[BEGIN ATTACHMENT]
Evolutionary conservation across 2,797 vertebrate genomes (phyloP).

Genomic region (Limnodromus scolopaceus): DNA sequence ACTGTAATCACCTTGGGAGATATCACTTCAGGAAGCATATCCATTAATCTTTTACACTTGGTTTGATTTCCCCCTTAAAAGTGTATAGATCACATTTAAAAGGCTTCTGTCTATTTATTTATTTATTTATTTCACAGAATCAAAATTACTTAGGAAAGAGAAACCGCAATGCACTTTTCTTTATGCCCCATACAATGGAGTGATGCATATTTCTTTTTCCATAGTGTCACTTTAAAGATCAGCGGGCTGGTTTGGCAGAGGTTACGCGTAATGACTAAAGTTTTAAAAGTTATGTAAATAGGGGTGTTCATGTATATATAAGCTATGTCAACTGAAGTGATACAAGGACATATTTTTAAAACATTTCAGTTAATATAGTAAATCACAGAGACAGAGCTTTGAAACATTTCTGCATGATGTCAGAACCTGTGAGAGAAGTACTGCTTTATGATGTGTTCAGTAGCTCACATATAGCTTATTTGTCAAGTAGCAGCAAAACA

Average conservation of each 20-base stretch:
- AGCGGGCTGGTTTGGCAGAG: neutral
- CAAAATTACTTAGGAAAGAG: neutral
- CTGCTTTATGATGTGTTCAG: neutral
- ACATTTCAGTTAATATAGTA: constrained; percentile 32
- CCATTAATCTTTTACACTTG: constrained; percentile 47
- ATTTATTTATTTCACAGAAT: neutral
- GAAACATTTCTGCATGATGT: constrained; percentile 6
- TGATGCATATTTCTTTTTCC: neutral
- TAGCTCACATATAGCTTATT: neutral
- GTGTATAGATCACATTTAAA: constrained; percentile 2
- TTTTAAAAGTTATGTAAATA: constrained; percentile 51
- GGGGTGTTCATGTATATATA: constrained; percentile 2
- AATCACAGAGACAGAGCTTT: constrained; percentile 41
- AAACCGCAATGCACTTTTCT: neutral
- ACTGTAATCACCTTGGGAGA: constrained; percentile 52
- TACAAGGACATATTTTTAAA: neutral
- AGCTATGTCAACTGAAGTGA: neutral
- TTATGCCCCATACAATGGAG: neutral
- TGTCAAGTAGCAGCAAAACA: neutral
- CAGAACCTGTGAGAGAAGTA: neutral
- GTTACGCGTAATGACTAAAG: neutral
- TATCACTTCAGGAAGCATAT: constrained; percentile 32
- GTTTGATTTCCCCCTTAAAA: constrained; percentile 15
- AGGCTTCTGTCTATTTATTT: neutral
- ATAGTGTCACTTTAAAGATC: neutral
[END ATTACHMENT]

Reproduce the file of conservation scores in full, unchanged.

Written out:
Evolutionary conservation across 2,797 vertebrate genomes (phyloP).

Genomic region (Limnodromus scolopaceus): DNA sequence ACTGTAATCACCTTGGGAGATATCACTTCAGGAAGCATATCCATTAATCTTTTACACTTGGTTTGATTTCCCCCTTAAAAGTGTATAGATCACATTTAAAAGGCTTCTGTCTATTTATTTATTTATTTATTTCACAGAATCAAAATTACTTAGGAAAGAGAAACCGCAATGCACTTTTCTTTATGCCCCATACAATGGAGTGATGCATATTTCTTTTTCCATAGTGTCACTTTAAAGATCAGCGGGCTGGTTTGGCAGAGGTTACGCGTAATGACTAAAGTTTTAAAAGTTATGTAAATAGGGGTGTTCATGTATATATAAGCTATGTCAACTGAAGTGATACAAGGACATATTTTTAAAACATTTCAGTTAATATAGTAAATCACAGAGACAGAGCTTTGAAACATTTCTGCATGATGTCAGAACCTGTGAGAGAAGTACTGCTTTATGATGTGTTCAGTAGCTCACATATAGCTTATTTGTCAAGTAGCAGCAAAACA

Average conservation of each 20-base stretch:
- AGCGGGCTGGTTTGGCAGAG: neutral
- CAAAATTACTTAGGAAAGAG: neutral
- CTGCTTTATGATGTGTTCAG: neutral
- ACATTTCAGTTAATATAGTA: constrained; percentile 32
- CCATTAATCTTTTACACTTG: constrained; percentile 47
- ATTTATTTATTTCACAGAAT: neutral
- GAAACATTTCTGCATGATGT: constrained; percentile 6
- TGATGCATATTTCTTTTTCC: neutral
- TAGCTCACATATAGCTTATT: neutral
- GTGTATAGATCACATTTAAA: constrained; percentile 2
- TTTTAAAAGTTATGTAAATA: constrained; percentile 51
- GGGGTGTTCATGTATATATA: constrained; percentile 2
- AATCACAGAGACAGAGCTTT: constrained; percentile 41
- AAACCGCAATGCACTTTTCT: neutral
- ACTGTAATCACCTTGGGAGA: constrained; percentile 52
- TACAAGGACATATTTTTAAA: neutral
- AGCTATGTCAACTGAAGTGA: neutral
- TTATGCCCCATACAATGGAG: neutral
- TGTCAAGTAGCAGCAAAACA: neutral
- CAGAACCTGTGAGAGAAGTA: neutral
- GTTACGCGTAATGACTAAAG: neutral
- TATCACTTCAGGAAGCATAT: constrained; percentile 32
- GTTTGATTTCCCCCTTAAAA: constrained; percentile 15
- AGGCTTCTGTCTATTTATTT: neutral
- ATAGTGTCACTTTAAAGATC: neutral